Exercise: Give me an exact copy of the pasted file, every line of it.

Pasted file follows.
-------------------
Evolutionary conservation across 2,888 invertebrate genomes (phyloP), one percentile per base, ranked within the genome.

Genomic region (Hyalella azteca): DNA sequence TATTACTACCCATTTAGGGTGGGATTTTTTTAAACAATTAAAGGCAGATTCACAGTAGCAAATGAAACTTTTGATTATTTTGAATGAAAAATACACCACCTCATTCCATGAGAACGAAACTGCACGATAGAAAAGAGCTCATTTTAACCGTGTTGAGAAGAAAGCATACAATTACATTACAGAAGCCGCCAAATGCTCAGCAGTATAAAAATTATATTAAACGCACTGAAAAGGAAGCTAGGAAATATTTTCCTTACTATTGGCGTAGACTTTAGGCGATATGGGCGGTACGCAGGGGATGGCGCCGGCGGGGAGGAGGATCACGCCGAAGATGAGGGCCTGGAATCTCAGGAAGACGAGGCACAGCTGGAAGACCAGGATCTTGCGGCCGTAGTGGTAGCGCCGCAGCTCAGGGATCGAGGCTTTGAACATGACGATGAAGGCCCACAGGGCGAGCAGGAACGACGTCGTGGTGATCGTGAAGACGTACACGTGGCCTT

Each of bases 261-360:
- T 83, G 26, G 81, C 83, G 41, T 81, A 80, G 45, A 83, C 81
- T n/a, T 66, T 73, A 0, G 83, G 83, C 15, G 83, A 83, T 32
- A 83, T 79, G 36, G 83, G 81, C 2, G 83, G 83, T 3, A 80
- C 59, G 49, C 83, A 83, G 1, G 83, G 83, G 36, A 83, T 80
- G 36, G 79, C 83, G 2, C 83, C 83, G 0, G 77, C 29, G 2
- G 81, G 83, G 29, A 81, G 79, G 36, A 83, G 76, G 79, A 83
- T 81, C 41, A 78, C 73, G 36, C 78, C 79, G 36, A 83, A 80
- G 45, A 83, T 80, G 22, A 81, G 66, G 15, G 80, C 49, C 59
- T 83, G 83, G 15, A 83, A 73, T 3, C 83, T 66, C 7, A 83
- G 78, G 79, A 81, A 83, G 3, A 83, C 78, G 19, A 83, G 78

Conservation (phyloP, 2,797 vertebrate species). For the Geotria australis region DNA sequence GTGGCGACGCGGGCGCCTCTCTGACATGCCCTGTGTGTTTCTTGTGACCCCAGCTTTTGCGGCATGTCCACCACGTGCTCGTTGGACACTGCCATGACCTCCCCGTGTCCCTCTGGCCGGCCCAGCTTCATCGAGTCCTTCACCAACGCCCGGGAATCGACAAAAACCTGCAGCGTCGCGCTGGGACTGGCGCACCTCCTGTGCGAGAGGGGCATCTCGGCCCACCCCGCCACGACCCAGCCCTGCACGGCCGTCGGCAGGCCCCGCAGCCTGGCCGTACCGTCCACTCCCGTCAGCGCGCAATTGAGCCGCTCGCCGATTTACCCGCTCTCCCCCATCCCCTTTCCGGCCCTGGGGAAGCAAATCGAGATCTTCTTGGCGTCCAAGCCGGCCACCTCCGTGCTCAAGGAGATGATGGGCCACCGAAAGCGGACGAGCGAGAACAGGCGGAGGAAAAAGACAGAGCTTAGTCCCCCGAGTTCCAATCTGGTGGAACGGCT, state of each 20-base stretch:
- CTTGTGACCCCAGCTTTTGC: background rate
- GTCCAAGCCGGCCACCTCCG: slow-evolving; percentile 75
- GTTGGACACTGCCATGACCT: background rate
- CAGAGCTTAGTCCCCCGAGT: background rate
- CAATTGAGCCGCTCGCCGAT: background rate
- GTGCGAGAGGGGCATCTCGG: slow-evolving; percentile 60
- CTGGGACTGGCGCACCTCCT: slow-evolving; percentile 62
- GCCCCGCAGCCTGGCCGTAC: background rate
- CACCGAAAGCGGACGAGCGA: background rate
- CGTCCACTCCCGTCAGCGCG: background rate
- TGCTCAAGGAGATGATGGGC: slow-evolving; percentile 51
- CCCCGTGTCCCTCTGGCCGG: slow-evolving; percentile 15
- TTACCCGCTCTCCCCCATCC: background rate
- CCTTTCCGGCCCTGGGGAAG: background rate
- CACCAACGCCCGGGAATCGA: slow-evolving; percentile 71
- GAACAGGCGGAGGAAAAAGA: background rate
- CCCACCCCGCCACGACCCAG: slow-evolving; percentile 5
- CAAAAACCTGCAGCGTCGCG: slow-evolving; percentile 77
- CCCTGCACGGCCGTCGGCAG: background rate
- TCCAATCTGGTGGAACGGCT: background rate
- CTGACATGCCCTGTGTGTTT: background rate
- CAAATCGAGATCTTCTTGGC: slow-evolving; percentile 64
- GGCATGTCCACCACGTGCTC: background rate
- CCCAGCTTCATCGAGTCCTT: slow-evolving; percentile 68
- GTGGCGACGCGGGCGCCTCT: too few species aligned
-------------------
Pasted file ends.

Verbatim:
Evolutionary conservation across 2,888 invertebrate genomes (phyloP), one percentile per base, ranked within the genome.

Genomic region (Hyalella azteca): DNA sequence TATTACTACCCATTTAGGGTGGGATTTTTTTAAACAATTAAAGGCAGATTCACAGTAGCAAATGAAACTTTTGATTATTTTGAATGAAAAATACACCACCTCATTCCATGAGAACGAAACTGCACGATAGAAAAGAGCTCATTTTAACCGTGTTGAGAAGAAAGCATACAATTACATTACAGAAGCCGCCAAATGCTCAGCAGTATAAAAATTATATTAAACGCACTGAAAAGGAAGCTAGGAAATATTTTCCTTACTATTGGCGTAGACTTTAGGCGATATGGGCGGTACGCAGGGGATGGCGCCGGCGGGGAGGAGGATCACGCCGAAGATGAGGGCCTGGAATCTCAGGAAGACGAGGCACAGCTGGAAGACCAGGATCTTGCGGCCGTAGTGGTAGCGCCGCAGCTCAGGGATCGAGGCTTTGAACATGACGATGAAGGCCCACAGGGCGAGCAGGAACGACGTCGTGGTGATCGTGAAGACGTACACGTGGCCTT

Each of bases 261-360:
- T 83, G 26, G 81, C 83, G 41, T 81, A 80, G 45, A 83, C 81
- T n/a, T 66, T 73, A 0, G 83, G 83, C 15, G 83, A 83, T 32
- A 83, T 79, G 36, G 83, G 81, C 2, G 83, G 83, T 3, A 80
- C 59, G 49, C 83, A 83, G 1, G 83, G 83, G 36, A 83, T 80
- G 36, G 79, C 83, G 2, C 83, C 83, G 0, G 77, C 29, G 2
- G 81, G 83, G 29, A 81, G 79, G 36, A 83, G 76, G 79, A 83
- T 81, C 41, A 78, C 73, G 36, C 78, C 79, G 36, A 83, A 80
- G 45, A 83, T 80, G 22, A 81, G 66, G 15, G 80, C 49, C 59
- T 83, G 83, G 15, A 83, A 73, T 3, C 83, T 66, C 7, A 83
- G 78, G 79, A 81, A 83, G 3, A 83, C 78, G 19, A 83, G 78

Conservation (phyloP, 2,797 vertebrate species). For the Geotria australis region DNA sequence GTGGCGACGCGGGCGCCTCTCTGACATGCCCTGTGTGTTTCTTGTGACCCCAGCTTTTGCGGCATGTCCACCACGTGCTCGTTGGACACTGCCATGACCTCCCCGTGTCCCTCTGGCCGGCCCAGCTTCATCGAGTCCTTCACCAACGCCCGGGAATCGACAAAAACCTGCAGCGTCGCGCTGGGACTGGCGCACCTCCTGTGCGAGAGGGGCATCTCGGCCCACCCCGCCACGACCCAGCCCTGCACGGCCGTCGGCAGGCCCCGCAGCCTGGCCGTACCGTCCACTCCCGTCAGCGCGCAATTGAGCCGCTCGCCGATTTACCCGCTCTCCCCCATCCCCTTTCCGGCCCTGGGGAAGCAAATCGAGATCTTCTTGGCGTCCAAGCCGGCCACCTCCGTGCTCAAGGAGATGATGGGCCACCGAAAGCGGACGAGCGAGAACAGGCGGAGGAAAAAGACAGAGCTTAGTCCCCCGAGTTCCAATCTGGTGGAACGGCT, state of each 20-base stretch:
- CTTGTGACCCCAGCTTTTGC: background rate
- GTCCAAGCCGGCCACCTCCG: slow-evolving; percentile 75
- GTTGGACACTGCCATGACCT: background rate
- CAGAGCTTAGTCCCCCGAGT: background rate
- CAATTGAGCCGCTCGCCGAT: background rate
- GTGCGAGAGGGGCATCTCGG: slow-evolving; percentile 60
- CTGGGACTGGCGCACCTCCT: slow-evolving; percentile 62
- GCCCCGCAGCCTGGCCGTAC: background rate
- CACCGAAAGCGGACGAGCGA: background rate
- CGTCCACTCCCGTCAGCGCG: background rate
- TGCTCAAGGAGATGATGGGC: slow-evolving; percentile 51
- CCCCGTGTCCCTCTGGCCGG: slow-evolving; percentile 15
- TTACCCGCTCTCCCCCATCC: background rate
- CCTTTCCGGCCCTGGGGAAG: background rate
- CACCAACGCCCGGGAATCGA: slow-evolving; percentile 71
- GAACAGGCGGAGGAAAAAGA: background rate
- CCCACCCCGCCACGACCCAG: slow-evolving; percentile 5
- CAAAAACCTGCAGCGTCGCG: slow-evolving; percentile 77
- CCCTGCACGGCCGTCGGCAG: background rate
- TCCAATCTGGTGGAACGGCT: background rate
- CTGACATGCCCTGTGTGTTT: background rate
- CAAATCGAGATCTTCTTGGC: slow-evolving; percentile 64
- GGCATGTCCACCACGTGCTC: background rate
- CCCAGCTTCATCGAGTCCTT: slow-evolving; percentile 68
- GTGGCGACGCGGGCGCCTCT: too few species aligned